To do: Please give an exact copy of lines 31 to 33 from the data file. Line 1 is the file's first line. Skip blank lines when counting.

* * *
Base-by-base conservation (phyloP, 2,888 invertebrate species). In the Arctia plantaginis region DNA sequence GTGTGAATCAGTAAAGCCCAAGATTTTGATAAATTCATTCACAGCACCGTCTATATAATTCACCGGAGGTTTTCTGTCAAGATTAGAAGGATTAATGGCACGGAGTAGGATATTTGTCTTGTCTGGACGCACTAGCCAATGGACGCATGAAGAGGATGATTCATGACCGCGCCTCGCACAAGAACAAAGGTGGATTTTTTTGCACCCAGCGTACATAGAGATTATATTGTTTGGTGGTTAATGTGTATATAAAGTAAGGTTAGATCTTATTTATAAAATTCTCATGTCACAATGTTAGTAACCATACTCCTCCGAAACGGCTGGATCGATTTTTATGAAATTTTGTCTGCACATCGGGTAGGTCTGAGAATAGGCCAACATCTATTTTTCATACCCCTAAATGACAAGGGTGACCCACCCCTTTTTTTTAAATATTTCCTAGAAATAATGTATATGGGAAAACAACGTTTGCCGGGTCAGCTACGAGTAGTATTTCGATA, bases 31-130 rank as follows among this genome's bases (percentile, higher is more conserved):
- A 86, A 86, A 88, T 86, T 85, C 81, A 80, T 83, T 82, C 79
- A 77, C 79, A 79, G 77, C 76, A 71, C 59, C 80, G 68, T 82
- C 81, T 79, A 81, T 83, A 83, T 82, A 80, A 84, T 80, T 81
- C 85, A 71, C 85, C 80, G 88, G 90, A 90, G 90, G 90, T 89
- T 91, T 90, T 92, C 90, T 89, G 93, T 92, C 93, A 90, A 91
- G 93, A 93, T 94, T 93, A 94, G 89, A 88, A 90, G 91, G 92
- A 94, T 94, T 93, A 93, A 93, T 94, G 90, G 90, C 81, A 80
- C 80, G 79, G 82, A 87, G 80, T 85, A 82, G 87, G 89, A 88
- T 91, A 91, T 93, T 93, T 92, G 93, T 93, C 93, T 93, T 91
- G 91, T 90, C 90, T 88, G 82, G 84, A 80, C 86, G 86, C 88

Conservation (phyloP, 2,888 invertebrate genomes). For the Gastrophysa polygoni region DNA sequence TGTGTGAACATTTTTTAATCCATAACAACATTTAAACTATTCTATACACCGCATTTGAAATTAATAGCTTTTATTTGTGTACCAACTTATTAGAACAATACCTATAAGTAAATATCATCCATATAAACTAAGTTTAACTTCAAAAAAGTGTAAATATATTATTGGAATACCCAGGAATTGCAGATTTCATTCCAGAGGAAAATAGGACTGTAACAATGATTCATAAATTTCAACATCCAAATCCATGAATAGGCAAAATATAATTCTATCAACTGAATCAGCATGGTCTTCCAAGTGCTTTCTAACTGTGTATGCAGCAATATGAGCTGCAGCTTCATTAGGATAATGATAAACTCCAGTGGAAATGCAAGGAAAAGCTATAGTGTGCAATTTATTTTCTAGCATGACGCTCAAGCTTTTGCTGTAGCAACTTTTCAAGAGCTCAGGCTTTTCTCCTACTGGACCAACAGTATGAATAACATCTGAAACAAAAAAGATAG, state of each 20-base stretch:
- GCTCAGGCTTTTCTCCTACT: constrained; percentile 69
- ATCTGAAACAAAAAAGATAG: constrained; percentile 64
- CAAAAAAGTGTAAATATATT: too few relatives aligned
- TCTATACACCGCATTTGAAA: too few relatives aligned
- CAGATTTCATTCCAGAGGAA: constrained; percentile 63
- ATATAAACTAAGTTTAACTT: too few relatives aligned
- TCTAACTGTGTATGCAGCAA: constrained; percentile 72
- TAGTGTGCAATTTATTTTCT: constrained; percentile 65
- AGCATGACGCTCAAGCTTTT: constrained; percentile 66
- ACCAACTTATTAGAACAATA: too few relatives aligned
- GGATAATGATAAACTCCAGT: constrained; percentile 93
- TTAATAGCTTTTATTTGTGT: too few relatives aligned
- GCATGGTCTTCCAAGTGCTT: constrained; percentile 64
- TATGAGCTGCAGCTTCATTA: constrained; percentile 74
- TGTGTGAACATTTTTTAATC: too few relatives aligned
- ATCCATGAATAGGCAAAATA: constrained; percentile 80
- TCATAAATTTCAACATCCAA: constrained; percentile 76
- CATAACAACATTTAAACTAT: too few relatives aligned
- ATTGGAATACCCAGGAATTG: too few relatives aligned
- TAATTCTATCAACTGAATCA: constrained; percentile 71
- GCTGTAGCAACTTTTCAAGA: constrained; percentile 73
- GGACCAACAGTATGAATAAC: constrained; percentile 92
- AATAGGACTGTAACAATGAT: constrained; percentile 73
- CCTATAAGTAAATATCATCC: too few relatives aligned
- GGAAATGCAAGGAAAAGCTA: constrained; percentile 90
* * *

- ATTGGAATACCCAGGAATTG: too few relatives aligned
- TAATTCTATCAACTGAATCA: constrained; percentile 71
- GCTGTAGCAACTTTTCAAGA: constrained; percentile 73